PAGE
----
In Chicago, the Aiello family worked for the railroads, then became fruit dealers, and owned bakeries and at least one confectionery shop. Father Carlo Aiello, a fruit merchant, arrived from Bagheria in 1920 and died in Chicago three years later.
Joe Aiello began his ascent to power by partnering with Antonio Lombardo of the Unione, but then alienated his patron when he made an alliance with Bugs Moran, who was O’Banion’s successor in the North Side Gang. The Gennas were killed by the Irish gang in 1925. Joe and his brothers took over the old Genna brothers’ territory: in particular, control of the Unione. Allied to the North Side, the Aiello gang became prominent targets for Al Capone’s Outfit.
The Outfit was never part of the Sicilian Mafia. Its members were engaged in organized crime, and most of them were Italian or Italian-American, but they were not part of the same organization as the Genna, Nicolosi, and Aiello families, who all came from Sicily. Only after the Commission was formed, after the Castellammarese War, did the Outfit become part of an American Mafia, on equal footing with Sicilian American Mafia families.
By 1927, the tension between the Outfit and Joe Aiello’s family reached a breaking point. The Aiello family bakery in Little Sicily was riddled with bullets in a drive-by attack. Joe, who had already made multiple attempts on Capone’s life, was forced to leave Chicago. Regardless, he won the presidency of the Unione Siciliane the following year. In 1928, Aiello enjoyed the support of the Nicolosi brothers, but their representative at the Cleveland Conference, Sam Oliveri, lost a brother to Capone’s men, and was afterward suspected by police of brokering a new deal that cut out the Aiello family.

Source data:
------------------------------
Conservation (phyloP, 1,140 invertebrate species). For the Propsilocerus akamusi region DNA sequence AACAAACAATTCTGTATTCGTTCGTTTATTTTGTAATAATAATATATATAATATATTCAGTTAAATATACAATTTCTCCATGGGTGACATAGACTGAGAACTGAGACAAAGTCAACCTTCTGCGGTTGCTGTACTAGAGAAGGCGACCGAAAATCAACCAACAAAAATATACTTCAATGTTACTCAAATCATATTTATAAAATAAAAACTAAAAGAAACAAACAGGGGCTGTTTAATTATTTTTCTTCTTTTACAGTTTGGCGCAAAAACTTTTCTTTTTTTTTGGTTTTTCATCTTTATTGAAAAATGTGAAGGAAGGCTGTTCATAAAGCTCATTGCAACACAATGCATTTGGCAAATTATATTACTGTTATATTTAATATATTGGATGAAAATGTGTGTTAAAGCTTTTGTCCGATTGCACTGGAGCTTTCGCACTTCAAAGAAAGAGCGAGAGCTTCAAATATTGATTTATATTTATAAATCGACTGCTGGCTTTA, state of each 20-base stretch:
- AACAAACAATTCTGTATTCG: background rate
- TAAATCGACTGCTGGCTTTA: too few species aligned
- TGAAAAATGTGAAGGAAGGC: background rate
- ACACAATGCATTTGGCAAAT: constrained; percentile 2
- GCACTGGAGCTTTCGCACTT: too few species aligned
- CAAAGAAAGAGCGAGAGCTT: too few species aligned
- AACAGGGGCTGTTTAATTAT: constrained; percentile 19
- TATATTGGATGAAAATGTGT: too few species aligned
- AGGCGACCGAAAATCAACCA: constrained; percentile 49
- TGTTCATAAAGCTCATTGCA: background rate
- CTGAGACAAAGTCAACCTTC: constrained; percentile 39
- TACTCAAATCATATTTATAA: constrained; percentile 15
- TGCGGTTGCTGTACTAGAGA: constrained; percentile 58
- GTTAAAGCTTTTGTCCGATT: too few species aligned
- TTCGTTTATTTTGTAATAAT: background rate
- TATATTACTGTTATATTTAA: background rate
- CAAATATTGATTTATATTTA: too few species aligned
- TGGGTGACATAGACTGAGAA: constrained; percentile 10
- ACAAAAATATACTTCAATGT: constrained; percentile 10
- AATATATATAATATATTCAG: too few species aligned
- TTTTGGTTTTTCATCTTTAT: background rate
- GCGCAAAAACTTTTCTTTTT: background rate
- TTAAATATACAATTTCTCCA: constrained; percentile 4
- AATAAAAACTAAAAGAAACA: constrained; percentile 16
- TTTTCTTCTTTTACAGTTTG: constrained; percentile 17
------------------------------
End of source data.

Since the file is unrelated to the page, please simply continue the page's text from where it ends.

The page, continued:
The power that emanated from New York City was felt everywhere by the Mafia. Al Capone and several of his closest associates in the Outfit were from New York. One of them was “Little Davey” Petillo, a native of New York City. As a young man, Petillo worked with Lucky Luciano as a hitman, narcotics trafficker, and pimp. After working for Joe Aiello in Chicago, Petillo rejoined his New York associates in the Outfit, and was Al Capone’s bodyguard at Aiello’s death in 1930.
Meanwhile in New York City, Joe “The Boss” Masseria’s power was growing and threatened to encompass all Mafia activity in the United States. Aiello had long been aligned with Salvatore Maranzano and the other mafiosi from Castellammare del Golfo, including Gaspar Milazzo in Detroit, and Maggadino in Buffalo: both Mafia bosses who’d started out in the Castellammarese stronghold of Williamsburg, Brooklyn. Masseria came to openly support Capone’s bid for control over Chicago, widening the partisan divide throughout the Mafia in America, in the lead up to the Castellammarese War. Aiello financed Maranzano’s campaign against Masseria through the summer, before falling to Capone’s hitmen in October. Joe was forty.
Lucky Luciano turned on first Masseria, and then Maranzano, before assuming a consciously more modest position than either predecessor as a leader among equals in the new American Mafia. In Luciano’s Commission, Al Capone was the representative for the city he finally dominated, though not for long. In 1931, Capone was charged with tax evasion, and he spent the rest of his life in prison.